She plays a Giovanni Grancino cello from 1697.

The Orchestra Sinfonica Nazionale della RAI is an Italian symphony orchestra linked to the RAI state broadcaster, born in 1993 from the merger of the previous four RAI symphony orchestras, which were based in Turin, Rome, Naples, and Milan.

Corrado Rovaris has been the Musical Director of Opera Philadelphia since 2004, and regularly collaborates with the major Italian and foreign musical institutions.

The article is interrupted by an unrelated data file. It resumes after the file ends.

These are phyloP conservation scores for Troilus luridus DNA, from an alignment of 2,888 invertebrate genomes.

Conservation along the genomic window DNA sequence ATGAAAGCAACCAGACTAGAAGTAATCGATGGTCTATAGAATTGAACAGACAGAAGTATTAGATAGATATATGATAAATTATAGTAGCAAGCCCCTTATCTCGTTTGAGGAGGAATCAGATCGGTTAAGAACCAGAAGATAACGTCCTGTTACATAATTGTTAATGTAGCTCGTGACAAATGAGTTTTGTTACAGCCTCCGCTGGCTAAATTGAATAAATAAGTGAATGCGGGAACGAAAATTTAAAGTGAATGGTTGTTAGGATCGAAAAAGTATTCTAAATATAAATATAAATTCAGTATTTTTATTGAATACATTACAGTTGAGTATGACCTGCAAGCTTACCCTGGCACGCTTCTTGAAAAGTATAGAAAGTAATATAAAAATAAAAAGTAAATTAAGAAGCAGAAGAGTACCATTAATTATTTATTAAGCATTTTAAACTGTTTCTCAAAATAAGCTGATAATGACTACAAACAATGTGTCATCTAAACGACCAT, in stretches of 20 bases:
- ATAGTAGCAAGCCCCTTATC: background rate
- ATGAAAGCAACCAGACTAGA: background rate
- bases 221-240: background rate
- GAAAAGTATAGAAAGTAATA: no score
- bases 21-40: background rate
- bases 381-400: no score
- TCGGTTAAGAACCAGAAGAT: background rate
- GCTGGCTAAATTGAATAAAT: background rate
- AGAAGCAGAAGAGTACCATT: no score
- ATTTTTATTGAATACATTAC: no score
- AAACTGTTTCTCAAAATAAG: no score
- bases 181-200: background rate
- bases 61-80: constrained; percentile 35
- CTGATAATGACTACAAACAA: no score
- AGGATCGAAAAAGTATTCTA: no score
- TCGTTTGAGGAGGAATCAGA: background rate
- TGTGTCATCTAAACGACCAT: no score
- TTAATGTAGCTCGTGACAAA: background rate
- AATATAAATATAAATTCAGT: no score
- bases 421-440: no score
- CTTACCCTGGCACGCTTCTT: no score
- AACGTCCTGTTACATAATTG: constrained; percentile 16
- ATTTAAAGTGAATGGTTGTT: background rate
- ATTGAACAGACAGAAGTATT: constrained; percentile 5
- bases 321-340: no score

Alfredo Casella, born in Turin in 1883, Ildebrando Pizzetti, born in Parma in 1880, Ottorino Respighi, born in Bologna in 1879. Three representatives of the so-called “Generation of the ’80”. Born in an Italy that had recently achieved unity and that sought a new national identity not only at the political but also the cultural level. The intellectuals of the time felt more urgently than ever the need for a dense and constructive dialogue between the arts and, within the artistic movements of the time, it was not uncommon to see a painter sitting on the piano or a musician giving shape to his thoughts with color. Strengthened by an operatic tradition of enormous prestige, the Italian composers were accustomed to the convergence of the arts in artistic expression, but they also felt strongly the need to develop a modern and autonomous chamber and symphonic language. A language that took into account the great experiments that had profoundly changed the compositional style abroad, without forgetting the rich Italian tradition and above all did not translate into the slavish imitation of the different styles that were then emerging, especially in France, Germany, and Russia. Casella, son of musicians, studied composition in Paris with Gabriel Fauré and often played four hands with Debussy. As a pianist, he gave concerts throughout Europe and met the main composers and performers of the time. He published a biography of Stravinsky, edited the first Italian editions of Beethoven and Bach. On his return to Italy, now a mature and affirmed musician, he dedicated himself not only to teaching, but also to a patient work of promotion of young European composers and, at the same time, of the Italian musical heritage of the past. In his style, Casella creates a very personal language that well summarizes this double interest by creating, within traditional musical forms, melodic sequences often full of tension, evocative more in the design than in the color, and exercised in controlled polytonality. Well anchored to tradition, but also to the artistic context in which he lives, Ildebrando Pizzetti also appears, who always showed great interest in the Italian musical tradition, with particular attention to the Renaissance polyphony of Palestrina and Gregorian chant, but he composed also the music for a tragedy by D’Annunzio, and he was happy to create the column of the first great Italian films of those years: Scipione L’Africano (1937), I Promessi Sposi (1941), Il mulino del Po (1949). His compositional language often appears as a happy recovery of ancient compositions, orchestrated in a modern style. The use of counterpoint is frequent, created through the interweaving of elegant vocal lines, with a constant strenuous search for balance between earthly emotions and aspiration to a religious vision of life and art. Ottorino Respighi, having completed his studies in Italy, had the opportunity to deepen his knowledge of the German and Russian music of the time, weaving professional relationships with Nikolaj Rimsky-Korsakov Ferruccio Busoni, Max Bruch. His Adagio for cello and orchestra, a youth composition dedicated to his friend Antonio Certani, consisting of the elegant reworking of a theme inspired by a popular Romagna song, is a significant example of his contribution to the creation of a “modern” Italian musical language. The composition, definitively moving away from the search for empty instrumental virtuosity of the end of the 19th century, highlights the expressive tonal potential of the cello, making it the protagonist of intense musical dialogues with the other members of the orchestra: the woods, the English horn, and the harp.